T-526/10 Inuit Tapiriit Kanatami v Commission [2013]

T-526/10 Inuit Tapiriit Kanatami and Others v European Commission [2013] centres on Regulation 1007/2009, which establishes standardised rules for the sale of seal products. This regulation imposes restrictions on seal products resulting from traditional hunts conducted by Inuit and other indigenous communities, provided these hunts contribute to their subsistence.

Inuit Tapiriit Kanatami and others sought an interim suspension of the regulation, arguing that it had adverse effects on their communities, both economically and culturally. Their contention was that the regulation posed significant challenges to traditional practices and had far-reaching consequences.

The court rejected the application for an interim suspension, citing a lack of urgency. This decision implied that the court did not find immediate and irreparable harm that would warrant the suspension of the regulation pending a more comprehensive legal review.

The court acknowledged the substantial impact of the regulation on the seal product market. Despite this, it noted that the regulation aligns with the logic of Article 114 of the Treaty on the Functioning of the European Union (TFEU), which pertains to the establishment and functioning of the internal market.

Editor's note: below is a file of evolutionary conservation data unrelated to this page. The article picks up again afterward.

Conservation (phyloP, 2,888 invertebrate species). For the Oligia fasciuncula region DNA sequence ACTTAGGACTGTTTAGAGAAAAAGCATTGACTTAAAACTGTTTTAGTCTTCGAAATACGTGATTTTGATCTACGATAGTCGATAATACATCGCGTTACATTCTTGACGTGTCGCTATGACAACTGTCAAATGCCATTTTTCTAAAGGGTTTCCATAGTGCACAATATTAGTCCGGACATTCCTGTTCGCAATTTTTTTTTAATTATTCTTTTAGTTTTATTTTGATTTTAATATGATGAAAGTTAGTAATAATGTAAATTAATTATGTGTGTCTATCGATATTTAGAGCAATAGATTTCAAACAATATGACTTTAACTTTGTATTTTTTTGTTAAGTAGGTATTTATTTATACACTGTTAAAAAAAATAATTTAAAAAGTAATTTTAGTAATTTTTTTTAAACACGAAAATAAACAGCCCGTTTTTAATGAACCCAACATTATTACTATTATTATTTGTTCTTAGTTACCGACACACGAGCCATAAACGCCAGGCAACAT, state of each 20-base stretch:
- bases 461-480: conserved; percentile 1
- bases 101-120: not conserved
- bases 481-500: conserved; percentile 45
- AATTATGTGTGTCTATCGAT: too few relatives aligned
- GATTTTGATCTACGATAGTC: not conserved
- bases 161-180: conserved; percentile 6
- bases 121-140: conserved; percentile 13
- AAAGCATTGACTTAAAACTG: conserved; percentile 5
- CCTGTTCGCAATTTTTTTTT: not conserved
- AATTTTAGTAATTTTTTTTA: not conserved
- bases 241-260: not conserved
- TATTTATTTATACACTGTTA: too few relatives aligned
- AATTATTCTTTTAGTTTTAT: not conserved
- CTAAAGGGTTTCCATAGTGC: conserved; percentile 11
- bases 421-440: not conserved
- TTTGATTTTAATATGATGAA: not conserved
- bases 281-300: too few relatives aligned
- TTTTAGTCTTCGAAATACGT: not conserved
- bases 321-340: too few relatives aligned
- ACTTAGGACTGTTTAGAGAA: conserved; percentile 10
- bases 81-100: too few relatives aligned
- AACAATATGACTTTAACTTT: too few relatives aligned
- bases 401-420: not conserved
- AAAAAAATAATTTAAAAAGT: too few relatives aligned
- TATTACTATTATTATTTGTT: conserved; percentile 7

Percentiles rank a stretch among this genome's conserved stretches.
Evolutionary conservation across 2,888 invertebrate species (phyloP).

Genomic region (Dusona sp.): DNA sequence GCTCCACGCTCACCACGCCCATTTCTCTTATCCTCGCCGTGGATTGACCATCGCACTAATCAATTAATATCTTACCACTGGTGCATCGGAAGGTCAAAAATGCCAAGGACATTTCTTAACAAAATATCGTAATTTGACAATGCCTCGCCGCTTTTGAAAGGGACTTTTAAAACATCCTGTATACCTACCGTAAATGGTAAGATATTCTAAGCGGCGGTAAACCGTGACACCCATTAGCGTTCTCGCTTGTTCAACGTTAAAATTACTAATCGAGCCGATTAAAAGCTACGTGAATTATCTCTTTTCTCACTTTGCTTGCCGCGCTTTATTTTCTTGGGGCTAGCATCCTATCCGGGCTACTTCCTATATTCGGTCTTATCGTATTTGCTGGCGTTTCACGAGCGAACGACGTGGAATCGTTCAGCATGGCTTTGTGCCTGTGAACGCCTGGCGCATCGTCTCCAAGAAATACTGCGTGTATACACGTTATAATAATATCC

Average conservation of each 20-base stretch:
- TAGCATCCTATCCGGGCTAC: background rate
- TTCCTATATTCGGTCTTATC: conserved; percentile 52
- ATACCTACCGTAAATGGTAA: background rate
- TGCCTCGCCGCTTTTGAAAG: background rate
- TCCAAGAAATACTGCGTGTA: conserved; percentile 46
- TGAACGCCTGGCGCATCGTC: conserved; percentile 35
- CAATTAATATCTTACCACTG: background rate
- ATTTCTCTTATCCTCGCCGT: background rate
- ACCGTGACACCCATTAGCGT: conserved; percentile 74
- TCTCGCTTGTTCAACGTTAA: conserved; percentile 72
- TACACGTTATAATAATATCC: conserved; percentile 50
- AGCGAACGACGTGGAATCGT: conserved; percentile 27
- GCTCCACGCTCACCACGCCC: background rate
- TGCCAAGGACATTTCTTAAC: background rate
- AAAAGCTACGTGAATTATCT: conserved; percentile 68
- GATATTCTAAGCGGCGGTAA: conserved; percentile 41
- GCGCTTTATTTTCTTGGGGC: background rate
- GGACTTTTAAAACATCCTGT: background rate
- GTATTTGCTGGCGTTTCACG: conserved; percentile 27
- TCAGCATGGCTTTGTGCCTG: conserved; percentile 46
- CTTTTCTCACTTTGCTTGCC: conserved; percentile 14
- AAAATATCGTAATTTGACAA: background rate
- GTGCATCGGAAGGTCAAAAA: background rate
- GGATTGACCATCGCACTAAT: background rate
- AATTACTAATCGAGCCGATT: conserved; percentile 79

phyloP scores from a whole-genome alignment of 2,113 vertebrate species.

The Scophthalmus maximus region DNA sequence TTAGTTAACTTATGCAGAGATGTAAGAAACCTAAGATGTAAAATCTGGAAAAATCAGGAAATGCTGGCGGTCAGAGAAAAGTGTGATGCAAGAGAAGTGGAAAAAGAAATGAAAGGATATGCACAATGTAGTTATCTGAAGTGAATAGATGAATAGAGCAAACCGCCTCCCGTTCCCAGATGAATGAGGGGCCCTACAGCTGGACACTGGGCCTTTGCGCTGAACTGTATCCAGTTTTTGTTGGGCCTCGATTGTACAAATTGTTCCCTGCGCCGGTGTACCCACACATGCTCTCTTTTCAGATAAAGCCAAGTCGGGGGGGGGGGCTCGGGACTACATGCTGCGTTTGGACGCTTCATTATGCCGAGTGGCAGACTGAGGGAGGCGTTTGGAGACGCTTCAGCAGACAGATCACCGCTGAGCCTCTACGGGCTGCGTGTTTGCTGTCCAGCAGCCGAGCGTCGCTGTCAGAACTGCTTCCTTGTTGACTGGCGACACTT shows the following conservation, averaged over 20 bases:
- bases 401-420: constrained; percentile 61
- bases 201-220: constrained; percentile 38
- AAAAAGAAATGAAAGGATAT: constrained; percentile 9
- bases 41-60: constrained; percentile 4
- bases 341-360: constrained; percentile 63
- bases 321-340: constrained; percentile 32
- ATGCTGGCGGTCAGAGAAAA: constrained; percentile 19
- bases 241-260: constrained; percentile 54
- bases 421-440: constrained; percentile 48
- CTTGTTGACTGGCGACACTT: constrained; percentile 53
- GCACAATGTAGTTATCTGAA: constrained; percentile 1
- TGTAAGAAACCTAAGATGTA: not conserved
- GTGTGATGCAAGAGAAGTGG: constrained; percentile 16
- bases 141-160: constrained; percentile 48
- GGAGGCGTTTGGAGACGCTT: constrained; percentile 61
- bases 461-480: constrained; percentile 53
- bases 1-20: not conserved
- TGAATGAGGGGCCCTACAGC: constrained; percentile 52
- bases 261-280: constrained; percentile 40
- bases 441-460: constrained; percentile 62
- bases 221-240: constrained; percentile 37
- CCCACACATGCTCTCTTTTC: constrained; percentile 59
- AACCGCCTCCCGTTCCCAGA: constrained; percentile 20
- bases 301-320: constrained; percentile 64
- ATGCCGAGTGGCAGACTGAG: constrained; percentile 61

Furthermore, the court suggested that the measure, while closing a significant portion of the seal product market, is consistent with Article 114. This is because the article allows for the regulation of products for safety reasons to ensure the free movement of safe products within the internal market.

The decisive factors in justifying the regulation were identified as concerns related to animal welfare and the preservation of Inuit culture. The court pointed out that this dual objective is compatible with Article 114, emphasising that as long as it contributes to the functioning of the internal market, such a combination is permissible under EU law.

Additionally, the court recognised that, despite the measure potentially closing down a substantial part of the market to address a smaller portion, once the EU has competence in the matter, there is a limited chance that a measure would be deemed disproportionate.

The rejection of the application for an interim suspension signifies the court's stance on the urgency of the matter. This case underscores the regulation's alignment with EU internal market laws and highlights the intricate balance required when considering market regulation alongside cultural preservation and animal welfare objectives.
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